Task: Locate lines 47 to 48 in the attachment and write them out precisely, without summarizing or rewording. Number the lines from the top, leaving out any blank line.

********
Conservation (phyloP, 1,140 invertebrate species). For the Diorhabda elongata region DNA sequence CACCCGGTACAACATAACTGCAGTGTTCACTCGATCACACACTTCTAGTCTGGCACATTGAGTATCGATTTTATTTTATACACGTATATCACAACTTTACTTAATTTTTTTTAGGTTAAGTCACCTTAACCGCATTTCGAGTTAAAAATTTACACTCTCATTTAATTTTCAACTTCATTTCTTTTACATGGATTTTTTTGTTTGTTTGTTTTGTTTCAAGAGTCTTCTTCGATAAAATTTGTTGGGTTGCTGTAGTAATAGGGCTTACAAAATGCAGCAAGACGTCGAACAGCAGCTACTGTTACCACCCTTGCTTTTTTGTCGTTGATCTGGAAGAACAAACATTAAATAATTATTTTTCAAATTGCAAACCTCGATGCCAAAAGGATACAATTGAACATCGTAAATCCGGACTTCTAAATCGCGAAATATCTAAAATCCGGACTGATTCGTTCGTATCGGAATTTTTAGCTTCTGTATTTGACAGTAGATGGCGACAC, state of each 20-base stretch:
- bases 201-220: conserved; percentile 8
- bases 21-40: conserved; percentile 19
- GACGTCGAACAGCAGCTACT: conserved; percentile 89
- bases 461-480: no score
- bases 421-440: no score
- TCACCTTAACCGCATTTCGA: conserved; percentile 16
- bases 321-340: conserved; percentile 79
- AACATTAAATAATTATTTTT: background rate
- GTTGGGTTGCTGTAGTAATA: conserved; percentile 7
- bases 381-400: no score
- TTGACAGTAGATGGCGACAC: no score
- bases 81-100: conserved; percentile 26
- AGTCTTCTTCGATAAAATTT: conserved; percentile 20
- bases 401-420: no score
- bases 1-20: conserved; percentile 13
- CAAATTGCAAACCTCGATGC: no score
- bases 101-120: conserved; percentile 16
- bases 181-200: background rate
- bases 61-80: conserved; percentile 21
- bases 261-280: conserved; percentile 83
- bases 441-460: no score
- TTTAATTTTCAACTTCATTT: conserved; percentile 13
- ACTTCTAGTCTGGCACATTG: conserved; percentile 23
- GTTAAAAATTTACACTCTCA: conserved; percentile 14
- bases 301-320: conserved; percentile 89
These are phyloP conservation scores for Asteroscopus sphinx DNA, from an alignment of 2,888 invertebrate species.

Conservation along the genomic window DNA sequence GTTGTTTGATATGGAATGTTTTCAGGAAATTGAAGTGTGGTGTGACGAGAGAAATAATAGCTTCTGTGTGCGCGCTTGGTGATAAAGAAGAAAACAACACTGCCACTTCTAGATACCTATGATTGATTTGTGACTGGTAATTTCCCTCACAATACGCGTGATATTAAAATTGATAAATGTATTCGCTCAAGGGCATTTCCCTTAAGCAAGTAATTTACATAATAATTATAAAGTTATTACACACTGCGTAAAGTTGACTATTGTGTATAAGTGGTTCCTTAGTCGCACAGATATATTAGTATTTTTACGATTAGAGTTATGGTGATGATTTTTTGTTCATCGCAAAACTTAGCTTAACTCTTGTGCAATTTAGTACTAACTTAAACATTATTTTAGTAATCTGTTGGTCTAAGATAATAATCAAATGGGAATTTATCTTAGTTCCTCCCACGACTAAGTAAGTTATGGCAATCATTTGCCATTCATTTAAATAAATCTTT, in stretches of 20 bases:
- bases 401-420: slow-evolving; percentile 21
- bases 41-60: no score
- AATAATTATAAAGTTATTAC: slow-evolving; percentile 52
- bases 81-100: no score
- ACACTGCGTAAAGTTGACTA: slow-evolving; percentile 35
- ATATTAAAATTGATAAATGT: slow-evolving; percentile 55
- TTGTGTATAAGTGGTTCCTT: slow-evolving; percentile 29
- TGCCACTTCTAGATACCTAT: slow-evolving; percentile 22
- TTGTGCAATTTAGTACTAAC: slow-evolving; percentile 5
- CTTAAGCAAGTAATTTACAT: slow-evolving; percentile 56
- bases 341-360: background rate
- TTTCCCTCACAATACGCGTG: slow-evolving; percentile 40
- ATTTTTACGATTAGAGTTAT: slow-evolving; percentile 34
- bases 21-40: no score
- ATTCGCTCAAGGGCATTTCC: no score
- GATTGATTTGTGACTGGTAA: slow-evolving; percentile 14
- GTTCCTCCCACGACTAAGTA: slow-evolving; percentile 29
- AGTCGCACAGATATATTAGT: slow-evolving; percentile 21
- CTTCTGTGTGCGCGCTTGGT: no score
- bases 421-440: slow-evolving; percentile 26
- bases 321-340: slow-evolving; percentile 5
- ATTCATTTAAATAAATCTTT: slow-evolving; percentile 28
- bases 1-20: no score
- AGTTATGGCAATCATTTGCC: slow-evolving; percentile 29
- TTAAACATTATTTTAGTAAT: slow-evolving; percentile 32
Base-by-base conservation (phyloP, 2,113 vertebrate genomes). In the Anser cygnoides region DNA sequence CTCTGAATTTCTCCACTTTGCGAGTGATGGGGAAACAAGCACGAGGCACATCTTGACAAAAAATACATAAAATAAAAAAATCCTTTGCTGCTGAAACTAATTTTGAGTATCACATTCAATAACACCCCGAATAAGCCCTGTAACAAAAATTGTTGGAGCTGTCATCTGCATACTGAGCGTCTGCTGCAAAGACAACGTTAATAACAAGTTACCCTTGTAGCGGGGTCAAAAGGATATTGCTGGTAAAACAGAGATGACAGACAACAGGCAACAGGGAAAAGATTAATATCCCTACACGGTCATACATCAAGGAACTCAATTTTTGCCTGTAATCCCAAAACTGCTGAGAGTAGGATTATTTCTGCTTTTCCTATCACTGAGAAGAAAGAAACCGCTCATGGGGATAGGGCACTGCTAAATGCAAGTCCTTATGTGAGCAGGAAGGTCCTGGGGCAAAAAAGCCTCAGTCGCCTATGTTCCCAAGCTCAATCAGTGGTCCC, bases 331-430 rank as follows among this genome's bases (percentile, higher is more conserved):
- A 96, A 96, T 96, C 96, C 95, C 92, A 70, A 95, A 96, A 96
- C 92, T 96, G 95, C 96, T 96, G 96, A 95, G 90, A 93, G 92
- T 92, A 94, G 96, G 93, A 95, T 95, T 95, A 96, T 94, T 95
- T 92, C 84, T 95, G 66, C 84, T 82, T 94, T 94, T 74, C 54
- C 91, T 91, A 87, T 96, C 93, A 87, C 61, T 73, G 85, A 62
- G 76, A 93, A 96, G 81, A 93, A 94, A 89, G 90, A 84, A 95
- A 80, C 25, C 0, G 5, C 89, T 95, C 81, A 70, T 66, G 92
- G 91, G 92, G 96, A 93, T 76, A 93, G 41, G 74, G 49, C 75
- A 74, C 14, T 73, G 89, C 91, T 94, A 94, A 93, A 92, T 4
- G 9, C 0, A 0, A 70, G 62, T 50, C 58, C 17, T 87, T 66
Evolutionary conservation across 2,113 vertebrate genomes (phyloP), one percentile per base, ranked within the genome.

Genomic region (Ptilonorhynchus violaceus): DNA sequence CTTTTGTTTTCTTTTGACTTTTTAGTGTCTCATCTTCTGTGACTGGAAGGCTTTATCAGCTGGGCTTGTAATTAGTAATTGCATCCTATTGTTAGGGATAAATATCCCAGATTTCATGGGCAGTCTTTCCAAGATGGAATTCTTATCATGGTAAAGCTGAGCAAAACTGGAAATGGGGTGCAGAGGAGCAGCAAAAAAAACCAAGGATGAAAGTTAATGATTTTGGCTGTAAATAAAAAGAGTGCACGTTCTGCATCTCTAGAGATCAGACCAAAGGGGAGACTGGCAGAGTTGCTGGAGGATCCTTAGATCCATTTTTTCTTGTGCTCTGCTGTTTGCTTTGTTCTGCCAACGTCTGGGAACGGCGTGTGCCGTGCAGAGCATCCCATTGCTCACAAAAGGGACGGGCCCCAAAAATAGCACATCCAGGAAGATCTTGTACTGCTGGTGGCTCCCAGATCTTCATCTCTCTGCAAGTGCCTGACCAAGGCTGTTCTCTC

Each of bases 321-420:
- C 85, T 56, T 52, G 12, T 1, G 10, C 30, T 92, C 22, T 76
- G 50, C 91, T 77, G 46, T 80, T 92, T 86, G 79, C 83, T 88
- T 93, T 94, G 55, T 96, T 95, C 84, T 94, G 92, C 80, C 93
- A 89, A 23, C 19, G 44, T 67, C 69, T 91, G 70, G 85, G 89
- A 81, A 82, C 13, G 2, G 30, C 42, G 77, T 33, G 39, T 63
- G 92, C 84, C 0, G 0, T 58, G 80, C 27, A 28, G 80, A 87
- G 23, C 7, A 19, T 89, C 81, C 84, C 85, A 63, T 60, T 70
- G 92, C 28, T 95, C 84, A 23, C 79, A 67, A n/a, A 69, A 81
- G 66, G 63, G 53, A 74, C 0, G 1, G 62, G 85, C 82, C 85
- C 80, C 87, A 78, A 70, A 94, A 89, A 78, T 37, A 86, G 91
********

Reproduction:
- CTTCTGTGTGCGCGCTTGGT: no score
- bases 421-440: slow-evolving; percentile 26